You know how in those airline safety videos they tell you to put your own mask on first and then assist the child next to you? Right, well, in that first blush of a scene opening, you gotta find your own game before you can find the game between you and somebody else.
Naturally, there are PUH-lenty of improv gurus who will tell me that I'm full of garbage, that you have to deeply stare into your partner's aura and find the game there. That what you are is Nothingness until your partner fills your nothingness for you. Yeah, maybe. But maybe not. The beginning of a scene is an emergency. The plane is crashing, and everyone is panicking trying to "find a game" before they find theater. Perhaps it's not wise to count on your partner to be your sole game. They just might be too in their head, and you're running out of time.
I'm not saying that your scene partners don't matter. They matter a lot. I'm just saying, when the air is getting sucked out of a plummeting plane, put your own goddamn mask on first. You gotta find a way to have fun in your own body right away, right as the scene is starting. You have to bring the party before it's too late.
So how do you find your own game? UP your energy. You wanna walk someplace with your normal, run-o'-the-mill pedestrian energy, consider an intersection or a supermarket. If you're on stage, you are in an UPPED ENERGY STATE. That's right. All the time.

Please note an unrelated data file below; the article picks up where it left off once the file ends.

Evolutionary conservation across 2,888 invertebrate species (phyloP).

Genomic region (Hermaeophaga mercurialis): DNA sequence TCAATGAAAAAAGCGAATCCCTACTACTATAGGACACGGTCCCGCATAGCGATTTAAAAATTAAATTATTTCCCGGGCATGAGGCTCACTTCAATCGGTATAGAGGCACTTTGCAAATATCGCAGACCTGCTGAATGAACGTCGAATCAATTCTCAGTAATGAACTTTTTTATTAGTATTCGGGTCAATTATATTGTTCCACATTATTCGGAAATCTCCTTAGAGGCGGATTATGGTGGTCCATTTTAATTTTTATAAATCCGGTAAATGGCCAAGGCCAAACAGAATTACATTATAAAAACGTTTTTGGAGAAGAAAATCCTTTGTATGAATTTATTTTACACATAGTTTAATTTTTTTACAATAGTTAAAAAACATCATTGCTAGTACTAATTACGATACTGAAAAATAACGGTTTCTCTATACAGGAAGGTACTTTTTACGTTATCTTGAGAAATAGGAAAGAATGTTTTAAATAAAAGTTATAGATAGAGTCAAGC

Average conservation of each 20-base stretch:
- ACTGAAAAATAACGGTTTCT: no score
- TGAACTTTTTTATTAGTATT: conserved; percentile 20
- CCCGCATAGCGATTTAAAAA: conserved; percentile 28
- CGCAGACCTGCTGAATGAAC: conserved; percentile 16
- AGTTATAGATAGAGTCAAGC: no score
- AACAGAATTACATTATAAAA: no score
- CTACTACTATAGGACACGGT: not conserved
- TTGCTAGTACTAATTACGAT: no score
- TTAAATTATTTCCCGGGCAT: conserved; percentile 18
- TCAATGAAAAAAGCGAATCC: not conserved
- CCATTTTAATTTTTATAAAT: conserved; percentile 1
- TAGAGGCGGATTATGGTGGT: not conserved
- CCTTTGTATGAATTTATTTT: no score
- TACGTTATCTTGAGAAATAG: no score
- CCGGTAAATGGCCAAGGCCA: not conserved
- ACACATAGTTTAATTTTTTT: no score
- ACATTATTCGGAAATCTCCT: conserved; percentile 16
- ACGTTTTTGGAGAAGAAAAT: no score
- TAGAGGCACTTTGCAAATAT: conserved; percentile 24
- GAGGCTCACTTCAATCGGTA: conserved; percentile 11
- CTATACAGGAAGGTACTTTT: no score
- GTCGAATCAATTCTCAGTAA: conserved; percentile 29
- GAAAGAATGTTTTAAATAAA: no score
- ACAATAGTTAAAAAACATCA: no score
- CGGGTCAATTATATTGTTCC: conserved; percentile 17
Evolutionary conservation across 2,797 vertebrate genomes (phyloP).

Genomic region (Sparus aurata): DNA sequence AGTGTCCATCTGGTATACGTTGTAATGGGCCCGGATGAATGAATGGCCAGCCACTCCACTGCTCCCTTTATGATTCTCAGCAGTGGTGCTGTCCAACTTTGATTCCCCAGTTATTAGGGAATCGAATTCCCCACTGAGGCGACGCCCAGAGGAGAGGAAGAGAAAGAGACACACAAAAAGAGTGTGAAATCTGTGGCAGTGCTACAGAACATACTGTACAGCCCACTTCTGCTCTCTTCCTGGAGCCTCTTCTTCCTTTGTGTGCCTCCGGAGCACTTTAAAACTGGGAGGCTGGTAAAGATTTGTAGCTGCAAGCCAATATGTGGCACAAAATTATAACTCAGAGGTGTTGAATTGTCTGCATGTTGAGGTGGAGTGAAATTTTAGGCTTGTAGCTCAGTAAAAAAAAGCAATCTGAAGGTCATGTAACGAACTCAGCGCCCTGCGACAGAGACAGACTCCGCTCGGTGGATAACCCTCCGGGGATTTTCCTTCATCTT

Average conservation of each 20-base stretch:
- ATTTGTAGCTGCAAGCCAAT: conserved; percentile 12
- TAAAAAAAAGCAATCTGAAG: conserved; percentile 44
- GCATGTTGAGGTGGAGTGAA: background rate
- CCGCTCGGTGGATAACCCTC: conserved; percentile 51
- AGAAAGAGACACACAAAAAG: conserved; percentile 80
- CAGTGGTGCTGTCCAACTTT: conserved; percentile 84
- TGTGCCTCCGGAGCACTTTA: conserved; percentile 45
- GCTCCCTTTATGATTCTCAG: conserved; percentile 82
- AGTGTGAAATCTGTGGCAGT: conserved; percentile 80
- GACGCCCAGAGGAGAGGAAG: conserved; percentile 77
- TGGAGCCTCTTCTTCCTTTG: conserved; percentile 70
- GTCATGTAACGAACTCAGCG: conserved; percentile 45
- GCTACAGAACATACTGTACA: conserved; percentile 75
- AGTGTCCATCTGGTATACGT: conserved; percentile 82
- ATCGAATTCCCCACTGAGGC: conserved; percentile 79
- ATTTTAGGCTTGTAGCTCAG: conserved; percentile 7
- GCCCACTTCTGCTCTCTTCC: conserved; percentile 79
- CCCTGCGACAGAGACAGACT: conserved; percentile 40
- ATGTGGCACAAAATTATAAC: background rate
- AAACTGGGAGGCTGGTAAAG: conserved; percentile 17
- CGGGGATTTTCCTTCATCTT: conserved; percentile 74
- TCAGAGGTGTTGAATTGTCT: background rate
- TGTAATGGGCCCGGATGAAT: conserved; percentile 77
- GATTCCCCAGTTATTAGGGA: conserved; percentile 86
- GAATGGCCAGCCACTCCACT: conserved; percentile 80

Have an emotion. You don't need to invent one. There is probably an emotion already there, just bubbling like an underground lava spring ready to erupt as soon as you let it. Here's an example. The other night I walked on stage with another player. Before the scene started, he was standing in front of me, and I was like....
Ohhhhh, look, he's showing me his back.
Ohhhhhhhhh, he's trying not to look at me.
Just like that, I felt mad and sad, and a little predatory. That's all I knew when the scene started. But it was enough to put me in a heightened state.
You don't have to do much, you just have to do something fun right away. And the audience will immediately, instinctively respond. When it's working, you find their laughs surprising, because you didn't think what you actually said was that clever. And it probably wasn't. It was just a honest reflection of the fun you were having.
There are lots of ways to have a personal game, but I tend to start with emotion cuz it's right there. I let the emotion send me toward a physicality game that feels fun in my body, and I play that. Then, hopefully, the game becomes a two-hander, and you and the person or people you are on stage with can figure out how to play together. More on that in some other boring improv blog post for which I apologize in advance.
Just remember this: having fun on stage means physical and emotional exercise. It means making actual shapes with your body that you don't make in your day-to-day. It means expressing feelings that you don't share most of the time. It means bringing the most special, most rare, most weird reflection of yourself to a bunch of people who will be grateful for your willingness to share that with them.
The clown in you never has to think about the game.
The game is inside you, all the time.
Breathe. Be brave. Let 'er rip.